From the start, Mr. Genie wanted to get married in a church, although neither of us has strong ties to a particular religious affiliation. I was hoping for a church that encouraged an openness in spirituality. I come from a family of mixed faiths and didn’t want anyone to feel excluded. When reading about Wayfarers Chapel, a Swedenborgian church, I felt that we had not only found a beautiful place to get married, but also a place where we would feel comfortable promising our lives to each other.
In the weeks before our wedding, we met with Reverend Dan Burchett to outline our ceremony. And we were immediately put at ease with having our ceremony there. He was understanding of our changes and gave us suggestions when we needed them. And this led to our very short, but sweet, ceremony.
Now, it gets tricky. We didn’t have a videographer, and since we’ve moved a bit since we got married, I can’t find the actual transcript of our ceremony. I’m so sorry that I don’t have the exact wording of our ceremony to share with you, but I will do my best to give you an idea of what our ceremony entailed.
Reverend Burchett in his call to celebration welcomed everyone and said some nice words about love and ended with the reading from 1 Corinthians. After that, he had us face our guests and explained that we had invited them because we love them and wanted to make our commitment in front of them. He then asked if they gave their blessing. And they responded, “We will.”
Again, trying not to cry
Once we turned back around, Reverend Burchett made sure we wanted to get married (Will you, Mr. Genie, take Miss Genie to be your wife”¦) to which we each, in turn, responded, “I will.”
We exchanged fairly traditional vows that I wish I had on hand with me to share with you! And then, we exchanged rings. The wording for the ring ceremony was probably my favorite part of the ceremony. In a traditional wedding, the bride and groom give each other rings and say something about giving the ring to the other. But in our ceremony, we talked about receiving the ring. I promise once I find that box, I will share the ceremony word for word, even if I am a long forgotten bee by then.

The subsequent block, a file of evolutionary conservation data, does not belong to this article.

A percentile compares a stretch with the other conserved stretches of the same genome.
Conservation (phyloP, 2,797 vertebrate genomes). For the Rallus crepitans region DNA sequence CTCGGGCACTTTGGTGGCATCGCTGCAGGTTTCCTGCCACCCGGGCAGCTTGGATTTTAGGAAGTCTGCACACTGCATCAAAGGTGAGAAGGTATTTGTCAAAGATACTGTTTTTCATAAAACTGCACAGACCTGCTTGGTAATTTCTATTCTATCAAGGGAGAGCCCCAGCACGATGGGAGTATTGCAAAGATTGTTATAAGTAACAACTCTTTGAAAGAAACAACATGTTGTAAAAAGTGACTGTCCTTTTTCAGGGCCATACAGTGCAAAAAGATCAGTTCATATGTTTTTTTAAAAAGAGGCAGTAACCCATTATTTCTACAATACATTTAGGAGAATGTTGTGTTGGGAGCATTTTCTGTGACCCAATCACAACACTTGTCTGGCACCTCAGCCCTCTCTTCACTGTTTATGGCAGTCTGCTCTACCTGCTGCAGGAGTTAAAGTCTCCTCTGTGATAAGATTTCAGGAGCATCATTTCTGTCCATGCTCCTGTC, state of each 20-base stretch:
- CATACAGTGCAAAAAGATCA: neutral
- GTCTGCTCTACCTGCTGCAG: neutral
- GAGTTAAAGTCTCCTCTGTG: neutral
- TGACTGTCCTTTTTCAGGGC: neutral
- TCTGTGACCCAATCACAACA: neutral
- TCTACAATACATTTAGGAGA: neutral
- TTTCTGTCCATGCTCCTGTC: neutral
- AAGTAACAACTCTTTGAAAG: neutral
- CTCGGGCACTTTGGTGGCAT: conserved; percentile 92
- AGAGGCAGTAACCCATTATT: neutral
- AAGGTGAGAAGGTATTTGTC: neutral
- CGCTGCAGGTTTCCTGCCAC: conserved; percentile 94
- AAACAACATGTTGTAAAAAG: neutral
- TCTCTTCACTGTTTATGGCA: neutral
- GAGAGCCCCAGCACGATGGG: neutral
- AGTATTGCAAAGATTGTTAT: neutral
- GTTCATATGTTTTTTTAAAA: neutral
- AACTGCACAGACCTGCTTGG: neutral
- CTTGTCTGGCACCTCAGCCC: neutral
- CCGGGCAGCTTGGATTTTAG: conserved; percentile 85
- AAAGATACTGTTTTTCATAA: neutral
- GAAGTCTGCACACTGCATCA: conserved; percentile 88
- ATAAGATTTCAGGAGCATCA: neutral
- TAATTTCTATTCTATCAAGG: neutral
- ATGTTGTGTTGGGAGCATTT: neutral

Reverend Burchett then followed with the Lord’s Prayer, which is etched in the stone at Wayfarers Chapel. We had one more thing to share with our guests before kissing and running off into the sunset.
All throughout wedding planning, I was trying to plot a way to incorporate choral music into our ceremony. Choir has always been a huge part of my life, and I even got Mr. Genie interested in it in high school and college. I originally wanted all of our music to be choral. But, in the interest of time, I asked four of my friends to please offer only the benediction, “The Lord Bless You and Keep You” by Lutkin.
It was my little surprise to most people, including the hive. And I’m so glad we chose to do this! My friends pulled this together with only one rehearsal before the ceremony. They received many compliments, and I was so happy to have them involved. Since I was just so happy and in the moment, I am blissfully unaware of any imperfections, and think it was the perfect way to end our ceremony, except for our kiss, of course!
When we were pronounced Mr. and Mrs. Genie and Genie Genielastname, all I felt was a sense of relief and happiness. I turned around to smiling faces and waving wands, and some of my favorite pictures of the day.
We made it! Married!
Oh my gosh! They’re actually waving the wands!
You couldn’t wipe that goofy smile off my face.
Will you be having a traditional religious ceremony? Or will you be having an original ceremony that you wrote? Married bees, were you just as relieved as I was when the ceremony had just ended?